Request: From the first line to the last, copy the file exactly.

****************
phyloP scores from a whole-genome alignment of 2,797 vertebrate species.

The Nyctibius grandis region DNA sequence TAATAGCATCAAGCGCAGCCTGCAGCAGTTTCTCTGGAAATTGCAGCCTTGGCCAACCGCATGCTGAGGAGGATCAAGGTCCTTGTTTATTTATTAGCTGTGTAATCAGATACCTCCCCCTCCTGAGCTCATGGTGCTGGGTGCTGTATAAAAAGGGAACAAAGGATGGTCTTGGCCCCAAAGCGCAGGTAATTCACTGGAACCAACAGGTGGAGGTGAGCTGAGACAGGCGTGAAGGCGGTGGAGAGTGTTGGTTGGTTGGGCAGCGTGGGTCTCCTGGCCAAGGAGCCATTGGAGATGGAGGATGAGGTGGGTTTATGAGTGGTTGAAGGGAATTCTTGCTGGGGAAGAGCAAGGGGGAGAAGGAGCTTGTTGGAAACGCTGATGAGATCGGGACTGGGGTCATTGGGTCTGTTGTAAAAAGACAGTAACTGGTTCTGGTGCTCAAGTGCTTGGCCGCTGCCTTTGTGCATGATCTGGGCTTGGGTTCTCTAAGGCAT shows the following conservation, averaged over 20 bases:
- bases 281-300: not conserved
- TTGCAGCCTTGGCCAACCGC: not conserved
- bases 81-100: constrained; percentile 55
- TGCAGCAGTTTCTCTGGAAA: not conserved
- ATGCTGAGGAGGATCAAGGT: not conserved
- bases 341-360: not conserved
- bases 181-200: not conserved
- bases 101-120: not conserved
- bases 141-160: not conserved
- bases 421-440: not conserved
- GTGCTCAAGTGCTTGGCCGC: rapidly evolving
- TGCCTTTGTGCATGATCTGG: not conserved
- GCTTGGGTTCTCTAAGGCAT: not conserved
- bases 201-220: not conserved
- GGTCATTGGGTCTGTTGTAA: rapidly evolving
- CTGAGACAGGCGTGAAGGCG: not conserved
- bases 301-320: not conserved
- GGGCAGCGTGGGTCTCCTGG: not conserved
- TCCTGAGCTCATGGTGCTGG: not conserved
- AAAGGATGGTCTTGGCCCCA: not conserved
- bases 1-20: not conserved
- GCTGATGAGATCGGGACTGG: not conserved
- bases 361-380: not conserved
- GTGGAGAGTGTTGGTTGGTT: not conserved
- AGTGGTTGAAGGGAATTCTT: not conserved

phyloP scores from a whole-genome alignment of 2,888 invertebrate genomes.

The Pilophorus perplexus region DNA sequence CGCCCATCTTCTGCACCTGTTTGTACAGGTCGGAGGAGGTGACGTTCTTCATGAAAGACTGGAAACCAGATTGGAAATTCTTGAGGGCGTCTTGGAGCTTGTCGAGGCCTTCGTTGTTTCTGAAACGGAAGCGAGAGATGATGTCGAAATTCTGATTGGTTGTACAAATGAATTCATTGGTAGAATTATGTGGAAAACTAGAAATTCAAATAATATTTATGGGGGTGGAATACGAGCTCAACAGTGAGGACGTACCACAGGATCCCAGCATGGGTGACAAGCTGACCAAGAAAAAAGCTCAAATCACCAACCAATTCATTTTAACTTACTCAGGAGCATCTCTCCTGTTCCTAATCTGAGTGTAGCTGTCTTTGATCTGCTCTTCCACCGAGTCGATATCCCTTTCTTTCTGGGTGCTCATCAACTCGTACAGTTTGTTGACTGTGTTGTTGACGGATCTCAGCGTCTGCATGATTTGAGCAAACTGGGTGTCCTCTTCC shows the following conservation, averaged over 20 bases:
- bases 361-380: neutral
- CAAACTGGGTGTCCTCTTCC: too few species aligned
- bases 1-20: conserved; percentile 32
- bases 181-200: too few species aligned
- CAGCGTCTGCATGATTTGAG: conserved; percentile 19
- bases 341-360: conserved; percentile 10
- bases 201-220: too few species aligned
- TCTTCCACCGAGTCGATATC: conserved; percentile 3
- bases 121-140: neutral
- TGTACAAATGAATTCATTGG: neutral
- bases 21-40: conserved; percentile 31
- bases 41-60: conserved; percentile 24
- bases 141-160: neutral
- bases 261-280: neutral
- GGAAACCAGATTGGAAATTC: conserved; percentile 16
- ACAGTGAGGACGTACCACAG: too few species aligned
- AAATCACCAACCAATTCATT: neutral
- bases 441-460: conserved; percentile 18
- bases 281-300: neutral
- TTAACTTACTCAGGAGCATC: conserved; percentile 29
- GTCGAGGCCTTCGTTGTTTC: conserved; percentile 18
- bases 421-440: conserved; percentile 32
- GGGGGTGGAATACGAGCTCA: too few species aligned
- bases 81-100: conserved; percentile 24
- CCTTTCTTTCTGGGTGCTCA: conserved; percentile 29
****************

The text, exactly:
phyloP scores from a whole-genome alignment of 2,797 vertebrate species.

The Nyctibius grandis region DNA sequence TAATAGCATCAAGCGCAGCCTGCAGCAGTTTCTCTGGAAATTGCAGCCTTGGCCAACCGCATGCTGAGGAGGATCAAGGTCCTTGTTTATTTATTAGCTGTGTAATCAGATACCTCCCCCTCCTGAGCTCATGGTGCTGGGTGCTGTATAAAAAGGGAACAAAGGATGGTCTTGGCCCCAAAGCGCAGGTAATTCACTGGAACCAACAGGTGGAGGTGAGCTGAGACAGGCGTGAAGGCGGTGGAGAGTGTTGGTTGGTTGGGCAGCGTGGGTCTCCTGGCCAAGGAGCCATTGGAGATGGAGGATGAGGTGGGTTTATGAGTGGTTGAAGGGAATTCTTGCTGGGGAAGAGCAAGGGGGAGAAGGAGCTTGTTGGAAACGCTGATGAGATCGGGACTGGGGTCATTGGGTCTGTTGTAAAAAGACAGTAACTGGTTCTGGTGCTCAAGTGCTTGGCCGCTGCCTTTGTGCATGATCTGGGCTTGGGTTCTCTAAGGCAT shows the following conservation, averaged over 20 bases:
- bases 281-300: not conserved
- TTGCAGCCTTGGCCAACCGC: not conserved
- bases 81-100: constrained; percentile 55
- TGCAGCAGTTTCTCTGGAAA: not conserved
- ATGCTGAGGAGGATCAAGGT: not conserved
- bases 341-360: not conserved
- bases 181-200: not conserved
- bases 101-120: not conserved
- bases 141-160: not conserved
- bases 421-440: not conserved
- GTGCTCAAGTGCTTGGCCGC: rapidly evolving
- TGCCTTTGTGCATGATCTGG: not conserved
- GCTTGGGTTCTCTAAGGCAT: not conserved
- bases 201-220: not conserved
- GGTCATTGGGTCTGTTGTAA: rapidly evolving
- CTGAGACAGGCGTGAAGGCG: not conserved
- bases 301-320: not conserved
- GGGCAGCGTGGGTCTCCTGG: not conserved
- TCCTGAGCTCATGGTGCTGG: not conserved
- AAAGGATGGTCTTGGCCCCA: not conserved
- bases 1-20: not conserved
- GCTGATGAGATCGGGACTGG: not conserved
- bases 361-380: not conserved
- GTGGAGAGTGTTGGTTGGTT: not conserved
- AGTGGTTGAAGGGAATTCTT: not conserved

phyloP scores from a whole-genome alignment of 2,888 invertebrate genomes.

The Pilophorus perplexus region DNA sequence CGCCCATCTTCTGCACCTGTTTGTACAGGTCGGAGGAGGTGACGTTCTTCATGAAAGACTGGAAACCAGATTGGAAATTCTTGAGGGCGTCTTGGAGCTTGTCGAGGCCTTCGTTGTTTCTGAAACGGAAGCGAGAGATGATGTCGAAATTCTGATTGGTTGTACAAATGAATTCATTGGTAGAATTATGTGGAAAACTAGAAATTCAAATAATATTTATGGGGGTGGAATACGAGCTCAACAGTGAGGACGTACCACAGGATCCCAGCATGGGTGACAAGCTGACCAAGAAAAAAGCTCAAATCACCAACCAATTCATTTTAACTTACTCAGGAGCATCTCTCCTGTTCCTAATCTGAGTGTAGCTGTCTTTGATCTGCTCTTCCACCGAGTCGATATCCCTTTCTTTCTGGGTGCTCATCAACTCGTACAGTTTGTTGACTGTGTTGTTGACGGATCTCAGCGTCTGCATGATTTGAGCAAACTGGGTGTCCTCTTCC shows the following conservation, averaged over 20 bases:
- bases 361-380: neutral
- CAAACTGGGTGTCCTCTTCC: too few species aligned
- bases 1-20: conserved; percentile 32
- bases 181-200: too few species aligned
- CAGCGTCTGCATGATTTGAG: conserved; percentile 19
- bases 341-360: conserved; percentile 10
- bases 201-220: too few species aligned
- TCTTCCACCGAGTCGATATC: conserved; percentile 3
- bases 121-140: neutral
- TGTACAAATGAATTCATTGG: neutral
- bases 21-40: conserved; percentile 31
- bases 41-60: conserved; percentile 24
- bases 141-160: neutral
- bases 261-280: neutral
- GGAAACCAGATTGGAAATTC: conserved; percentile 16
- ACAGTGAGGACGTACCACAG: too few species aligned
- AAATCACCAACCAATTCATT: neutral
- bases 441-460: conserved; percentile 18
- bases 281-300: neutral
- TTAACTTACTCAGGAGCATC: conserved; percentile 29
- GTCGAGGCCTTCGTTGTTTC: conserved; percentile 18
- bases 421-440: conserved; percentile 32
- GGGGGTGGAATACGAGCTCA: too few species aligned
- bases 81-100: conserved; percentile 24
- CCTTTCTTTCTGGGTGCTCA: conserved; percentile 29